So we end up with “values” that are really self-interested rules which happen, by chance alone, to benefit others. And which, because of these benefits, appear to be morally inspired, altruistic and benevolent. This appearance in turn has produced a whole field of philosophy that, in my mind, mistakes the appearance for the underlying reality.

PS: how do human rights fit into this? If I were famous I would be famous for my interest in and promotion of human rights. Isn’t that a moral stance? Aren’t human rights based on a moral theory? Or aren’t they a moral theory themselves, equivalent to utilitarianism and such? Not in my understanding of human rights. Of course, if you believe that human rights are divine commands or a tool to enforce a consequentialist or deontological morality, then the possible non-existence of morality undercuts the system of human rights. But in my view human rights are tools to promote interests. (I have an older post here explaining my interest-based approach to human rights. And another one here about selfish reasons to respect human rights. A more concrete example is this post about the attractiveness of religious liberty to those who hate it, namely those of us who are most ardently religious. There is also a subset of human rights violations that is relevant in this context, namely boomerang human rights violations).

The absence of a link between human rights and morality also explains

More about human rights and morality here.

I found Trump’s long lost sister on the train 

7th Treatise On The Nature of Meaning and Beauty in the World

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No more than a shadow in a mirror; a mirror which is in fact no more than a mere window; a window which is just a collection of moving atoms; atoms which are themselves no more than moving particles. The mere shadow itself was only a photon variation. There’s nothing redeeming about it all. “But look at the beauty of the thing throwing the shadow!” She may be beautiful, this strange illusion of solidity, but it’s only illusion that gives it beauty. Only illusion gives meaning and that’s all that meaning is. We have nothing else. Mock these trivial lines as much as you please, but you’re not mocking me. You’re objecting to pixels and particles.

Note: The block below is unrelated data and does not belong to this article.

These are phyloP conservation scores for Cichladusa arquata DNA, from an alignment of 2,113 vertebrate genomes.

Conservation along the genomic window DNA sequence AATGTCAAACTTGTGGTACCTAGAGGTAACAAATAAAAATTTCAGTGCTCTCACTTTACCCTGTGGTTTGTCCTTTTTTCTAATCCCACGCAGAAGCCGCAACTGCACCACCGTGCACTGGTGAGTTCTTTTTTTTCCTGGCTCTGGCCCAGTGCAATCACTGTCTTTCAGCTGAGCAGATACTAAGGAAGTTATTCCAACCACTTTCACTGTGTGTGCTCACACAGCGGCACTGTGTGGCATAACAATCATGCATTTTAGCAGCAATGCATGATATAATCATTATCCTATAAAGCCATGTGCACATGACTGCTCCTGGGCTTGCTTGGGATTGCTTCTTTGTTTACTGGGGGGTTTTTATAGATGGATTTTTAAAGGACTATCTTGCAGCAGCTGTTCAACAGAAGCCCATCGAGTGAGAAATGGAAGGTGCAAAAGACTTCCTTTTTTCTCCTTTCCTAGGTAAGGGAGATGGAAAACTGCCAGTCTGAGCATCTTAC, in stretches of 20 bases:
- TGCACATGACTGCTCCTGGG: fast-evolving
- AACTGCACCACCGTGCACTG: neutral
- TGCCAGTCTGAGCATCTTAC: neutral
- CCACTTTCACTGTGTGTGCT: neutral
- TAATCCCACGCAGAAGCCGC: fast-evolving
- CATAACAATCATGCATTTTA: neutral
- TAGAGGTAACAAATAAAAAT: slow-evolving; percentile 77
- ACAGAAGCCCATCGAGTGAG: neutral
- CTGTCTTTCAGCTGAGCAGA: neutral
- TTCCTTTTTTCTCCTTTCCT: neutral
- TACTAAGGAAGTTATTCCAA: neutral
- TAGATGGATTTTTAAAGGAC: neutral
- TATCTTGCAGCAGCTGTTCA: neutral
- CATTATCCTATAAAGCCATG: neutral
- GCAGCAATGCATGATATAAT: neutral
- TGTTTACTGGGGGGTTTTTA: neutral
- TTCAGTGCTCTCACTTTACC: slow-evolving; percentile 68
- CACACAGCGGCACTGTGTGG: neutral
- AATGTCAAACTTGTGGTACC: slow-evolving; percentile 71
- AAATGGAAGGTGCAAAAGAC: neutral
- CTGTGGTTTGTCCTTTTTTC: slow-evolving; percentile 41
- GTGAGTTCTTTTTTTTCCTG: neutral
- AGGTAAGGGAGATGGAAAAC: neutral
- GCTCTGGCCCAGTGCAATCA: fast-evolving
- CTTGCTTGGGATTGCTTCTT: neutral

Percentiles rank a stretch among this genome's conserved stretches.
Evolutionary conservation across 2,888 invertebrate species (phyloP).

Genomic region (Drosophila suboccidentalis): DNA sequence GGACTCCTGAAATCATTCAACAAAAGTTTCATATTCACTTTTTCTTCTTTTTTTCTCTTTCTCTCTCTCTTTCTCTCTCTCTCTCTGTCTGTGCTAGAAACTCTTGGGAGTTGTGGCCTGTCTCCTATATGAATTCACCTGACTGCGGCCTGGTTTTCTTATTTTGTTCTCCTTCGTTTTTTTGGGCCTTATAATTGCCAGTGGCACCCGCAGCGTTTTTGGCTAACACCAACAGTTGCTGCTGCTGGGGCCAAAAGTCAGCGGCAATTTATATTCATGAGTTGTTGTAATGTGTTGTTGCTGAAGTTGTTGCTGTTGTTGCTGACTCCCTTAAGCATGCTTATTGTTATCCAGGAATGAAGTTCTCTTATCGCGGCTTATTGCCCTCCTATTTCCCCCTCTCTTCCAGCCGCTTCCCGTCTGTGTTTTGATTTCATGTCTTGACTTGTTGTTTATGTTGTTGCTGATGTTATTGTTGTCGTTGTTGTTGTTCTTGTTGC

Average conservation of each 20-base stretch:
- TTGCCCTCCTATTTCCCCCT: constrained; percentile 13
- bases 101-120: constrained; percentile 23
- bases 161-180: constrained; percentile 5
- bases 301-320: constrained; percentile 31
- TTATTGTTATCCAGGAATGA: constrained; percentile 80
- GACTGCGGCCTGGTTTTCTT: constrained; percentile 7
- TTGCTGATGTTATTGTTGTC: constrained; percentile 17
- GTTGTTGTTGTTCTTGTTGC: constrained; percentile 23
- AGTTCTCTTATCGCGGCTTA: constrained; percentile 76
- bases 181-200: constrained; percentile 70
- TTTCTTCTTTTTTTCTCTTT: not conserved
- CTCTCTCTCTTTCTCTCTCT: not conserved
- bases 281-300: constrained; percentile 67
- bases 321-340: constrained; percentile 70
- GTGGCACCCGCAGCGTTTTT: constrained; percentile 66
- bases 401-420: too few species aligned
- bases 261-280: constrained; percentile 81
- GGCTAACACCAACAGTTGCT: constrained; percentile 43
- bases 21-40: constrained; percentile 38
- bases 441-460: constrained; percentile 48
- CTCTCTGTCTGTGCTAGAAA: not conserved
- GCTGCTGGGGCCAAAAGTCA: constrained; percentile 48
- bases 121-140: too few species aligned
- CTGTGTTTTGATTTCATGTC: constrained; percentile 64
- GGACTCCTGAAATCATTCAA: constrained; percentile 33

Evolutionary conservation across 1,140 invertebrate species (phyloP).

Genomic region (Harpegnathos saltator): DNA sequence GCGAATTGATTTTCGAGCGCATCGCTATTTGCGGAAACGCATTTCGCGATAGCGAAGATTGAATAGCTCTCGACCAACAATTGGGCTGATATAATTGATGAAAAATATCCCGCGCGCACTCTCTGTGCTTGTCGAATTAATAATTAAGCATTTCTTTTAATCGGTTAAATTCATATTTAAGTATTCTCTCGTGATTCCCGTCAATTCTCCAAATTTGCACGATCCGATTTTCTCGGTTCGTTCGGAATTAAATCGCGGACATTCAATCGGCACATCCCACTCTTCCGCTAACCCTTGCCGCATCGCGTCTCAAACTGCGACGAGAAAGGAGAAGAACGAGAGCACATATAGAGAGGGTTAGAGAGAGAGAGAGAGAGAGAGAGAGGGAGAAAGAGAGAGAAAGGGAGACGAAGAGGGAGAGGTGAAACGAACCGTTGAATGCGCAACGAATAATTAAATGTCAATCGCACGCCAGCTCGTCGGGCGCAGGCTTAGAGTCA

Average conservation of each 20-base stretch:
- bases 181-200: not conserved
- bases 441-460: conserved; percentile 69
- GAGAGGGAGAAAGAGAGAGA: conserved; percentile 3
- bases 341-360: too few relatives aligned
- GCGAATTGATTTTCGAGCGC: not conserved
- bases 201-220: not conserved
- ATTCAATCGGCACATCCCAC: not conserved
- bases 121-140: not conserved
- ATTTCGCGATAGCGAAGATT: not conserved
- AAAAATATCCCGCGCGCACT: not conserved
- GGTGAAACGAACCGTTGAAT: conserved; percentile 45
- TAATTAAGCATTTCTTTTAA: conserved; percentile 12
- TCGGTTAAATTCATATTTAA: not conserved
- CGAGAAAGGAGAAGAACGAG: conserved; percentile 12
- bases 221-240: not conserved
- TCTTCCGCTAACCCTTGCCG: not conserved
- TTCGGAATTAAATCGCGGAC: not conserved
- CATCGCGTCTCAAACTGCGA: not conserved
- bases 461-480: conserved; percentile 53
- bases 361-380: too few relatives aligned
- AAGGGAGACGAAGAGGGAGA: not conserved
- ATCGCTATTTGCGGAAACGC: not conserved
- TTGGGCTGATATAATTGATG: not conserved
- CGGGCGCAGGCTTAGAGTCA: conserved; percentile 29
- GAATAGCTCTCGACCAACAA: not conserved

Nothing to Tell, But Something to Show

Sorry for the prolonged silence, but nothing interesting and novel enough to say. Hence, in lieu of thoughts, some images. I still have this picture book to “sell” (it’s for free actually):

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Available here:

http://www.blurb.com/ebooks/reader.html?e=389677

and here:

https://itunes.apple.com/be/book/portraits-and-profiles/id645974194?mt=11

An Almost Interesting Moral Question

berlin holocaust memorial

So we were in Berlin last weekend, and we passed the Holocaust Memorial next to the Reichstag. Our 5 year old son was intrigued by the structure and went ahead of us and entered it. He then started to use it as a playground, a maze, to play hide-and-seek. Of course, I wasn’t seeking. He still had a lot of fun, but I had mixed feelings, as you can probably understand.

On the one hand, he was showing a lack of respect for the dead. This – given his age – is understandable though still jarring. I felt ashamed of him and of myself for allowing him to do what he did. On the other hand, maybe his display of innocence and vitality was an appropriate antidote to the burden of national guilt and cosmic morbidity expressed by the memorial (which is beautiful by the way).

National guilt is a concept that is becoming less and less relevant, although you sense that Germany still suffers from it. In addition, the morbidity of holocaust remembrance, although it expresses a fitting form of respect for the dead, is also in a sense an expression of respect for the perpetrators. It makes the perpetrators more important than they should be. Perhaps the Nazis were just a bunch of ridiculous losers which should be laughed at instead of morbidly feared.